The phrase "catching mullets" can mean a couple of different things in Florida. It could mean heading to the Figure-8 school bus races (and/or the annual fish toss at the Flora-Bama) and peeping the innovative hairstyles. But it could also mean casting nets across a couple of marsh islands and catching fish.
When it comes to Boca Grande, a small section of Gasparilla Island near Port Charlotte, we're referring to the latter. Once one of the state's major seafood hubs, the town's maritime/fishing history has given way to luxury vacation homes and peaceful, empty beaches. You'll have to cross three bridges and pay a $6 toll to get there, but it's well worth it—the beach stays pretty empty save for local residents and their dogs.
Where to eat and drink nearby: The Gasparilla Inn and Club is a stately Florida manor set on this funky little island. Try their Pink Elephant restaurant for something a little more casual, or for upscale vibes, hit their rattan-filled dining room. The latter is closed in the summer, though, so if you’re here during the off-season, check out Eagle Grill and Miller’s Dockside for fresh seafood and a water view.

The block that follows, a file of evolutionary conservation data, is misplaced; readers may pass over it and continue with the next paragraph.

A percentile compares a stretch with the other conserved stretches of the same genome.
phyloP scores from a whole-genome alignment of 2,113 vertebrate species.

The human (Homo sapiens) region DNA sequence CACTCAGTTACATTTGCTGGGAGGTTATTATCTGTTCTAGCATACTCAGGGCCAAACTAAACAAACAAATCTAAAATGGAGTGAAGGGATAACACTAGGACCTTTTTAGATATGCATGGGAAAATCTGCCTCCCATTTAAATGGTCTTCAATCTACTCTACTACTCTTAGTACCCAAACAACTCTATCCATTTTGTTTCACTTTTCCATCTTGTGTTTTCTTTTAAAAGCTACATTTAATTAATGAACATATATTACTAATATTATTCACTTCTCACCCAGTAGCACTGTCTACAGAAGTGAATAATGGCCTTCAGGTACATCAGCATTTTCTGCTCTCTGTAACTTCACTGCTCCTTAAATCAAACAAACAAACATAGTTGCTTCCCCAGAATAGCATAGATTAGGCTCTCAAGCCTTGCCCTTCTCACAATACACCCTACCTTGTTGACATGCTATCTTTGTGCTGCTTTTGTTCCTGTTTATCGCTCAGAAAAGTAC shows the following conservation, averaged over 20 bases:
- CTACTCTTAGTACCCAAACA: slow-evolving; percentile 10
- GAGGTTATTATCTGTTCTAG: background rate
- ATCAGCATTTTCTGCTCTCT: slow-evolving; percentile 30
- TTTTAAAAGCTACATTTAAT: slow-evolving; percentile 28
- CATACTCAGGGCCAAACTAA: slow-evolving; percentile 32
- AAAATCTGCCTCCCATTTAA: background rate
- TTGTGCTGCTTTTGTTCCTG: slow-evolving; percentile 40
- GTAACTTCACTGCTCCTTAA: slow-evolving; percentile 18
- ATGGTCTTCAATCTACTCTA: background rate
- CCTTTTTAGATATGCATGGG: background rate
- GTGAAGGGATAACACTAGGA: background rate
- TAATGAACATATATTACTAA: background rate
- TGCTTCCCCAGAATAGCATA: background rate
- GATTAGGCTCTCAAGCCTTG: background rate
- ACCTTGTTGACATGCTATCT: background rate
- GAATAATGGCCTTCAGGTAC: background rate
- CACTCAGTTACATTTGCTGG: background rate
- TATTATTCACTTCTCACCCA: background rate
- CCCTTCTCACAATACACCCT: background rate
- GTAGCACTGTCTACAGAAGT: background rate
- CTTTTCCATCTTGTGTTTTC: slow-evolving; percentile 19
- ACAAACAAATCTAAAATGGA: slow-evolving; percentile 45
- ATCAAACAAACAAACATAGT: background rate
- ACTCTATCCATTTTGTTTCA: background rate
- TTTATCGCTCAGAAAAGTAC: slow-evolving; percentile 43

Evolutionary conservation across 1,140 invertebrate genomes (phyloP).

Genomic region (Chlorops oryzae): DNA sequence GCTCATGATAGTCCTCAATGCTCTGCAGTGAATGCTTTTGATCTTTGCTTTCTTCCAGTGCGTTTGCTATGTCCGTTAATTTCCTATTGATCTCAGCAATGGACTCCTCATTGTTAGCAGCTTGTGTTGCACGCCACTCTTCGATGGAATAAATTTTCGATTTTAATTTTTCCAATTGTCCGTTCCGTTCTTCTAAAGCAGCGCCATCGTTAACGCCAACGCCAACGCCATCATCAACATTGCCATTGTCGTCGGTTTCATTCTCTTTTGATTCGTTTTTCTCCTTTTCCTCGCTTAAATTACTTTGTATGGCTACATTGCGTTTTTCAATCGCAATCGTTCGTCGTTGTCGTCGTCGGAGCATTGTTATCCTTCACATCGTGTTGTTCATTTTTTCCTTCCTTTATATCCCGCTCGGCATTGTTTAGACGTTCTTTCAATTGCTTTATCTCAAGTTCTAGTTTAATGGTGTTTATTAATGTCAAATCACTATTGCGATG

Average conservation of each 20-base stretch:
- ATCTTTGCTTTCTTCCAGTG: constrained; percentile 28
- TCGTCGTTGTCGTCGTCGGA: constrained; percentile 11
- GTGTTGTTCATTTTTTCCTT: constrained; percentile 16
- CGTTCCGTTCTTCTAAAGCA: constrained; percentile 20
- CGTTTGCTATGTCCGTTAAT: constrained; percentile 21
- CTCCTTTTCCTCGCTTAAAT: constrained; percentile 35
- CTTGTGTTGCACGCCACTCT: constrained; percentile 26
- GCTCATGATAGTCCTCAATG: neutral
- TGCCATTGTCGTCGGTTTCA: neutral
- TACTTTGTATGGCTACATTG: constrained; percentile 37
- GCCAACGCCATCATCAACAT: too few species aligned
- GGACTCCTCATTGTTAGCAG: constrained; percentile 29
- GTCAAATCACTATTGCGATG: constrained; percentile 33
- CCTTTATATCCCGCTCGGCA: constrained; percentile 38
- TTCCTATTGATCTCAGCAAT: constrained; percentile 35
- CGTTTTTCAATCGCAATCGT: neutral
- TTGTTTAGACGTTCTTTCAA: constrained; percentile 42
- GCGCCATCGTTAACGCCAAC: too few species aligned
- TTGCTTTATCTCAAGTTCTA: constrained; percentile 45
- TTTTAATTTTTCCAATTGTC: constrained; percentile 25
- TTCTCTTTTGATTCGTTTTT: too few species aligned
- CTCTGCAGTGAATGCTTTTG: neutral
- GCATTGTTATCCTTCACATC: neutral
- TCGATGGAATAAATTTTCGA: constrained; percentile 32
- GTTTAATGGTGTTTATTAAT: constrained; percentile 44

Yeah, we know how people feel about the Redneck Riviera. But if you’re ready to do away with old stereotypes and experience the more refined side of the South, try Amelia Island on for size. It boasts 13 miles of beaches, roads framed by oaks dripping with Spanish moss, and the best collection of Gilded Age mansions in the state. And since nature and history in Florida so often give way to condos and more condos, this underdeveloped island is a rare chance to see what the Florida of old was like.Where to eat and drink nearby: Amelia Island is no bargain location, and while it’s not quite as blown up as Palm Beach or Siesta Key, the clientele isn’t too different. Salt at the Ritz-Carlton is one of the best spots on the island, but for something simpler, hit the similarly-named Salty Pelican in Fernandina Beach. The Sandbar and Kitchen lets you enjoy your meal right on the sand, and España is the beach’s best place for tapas.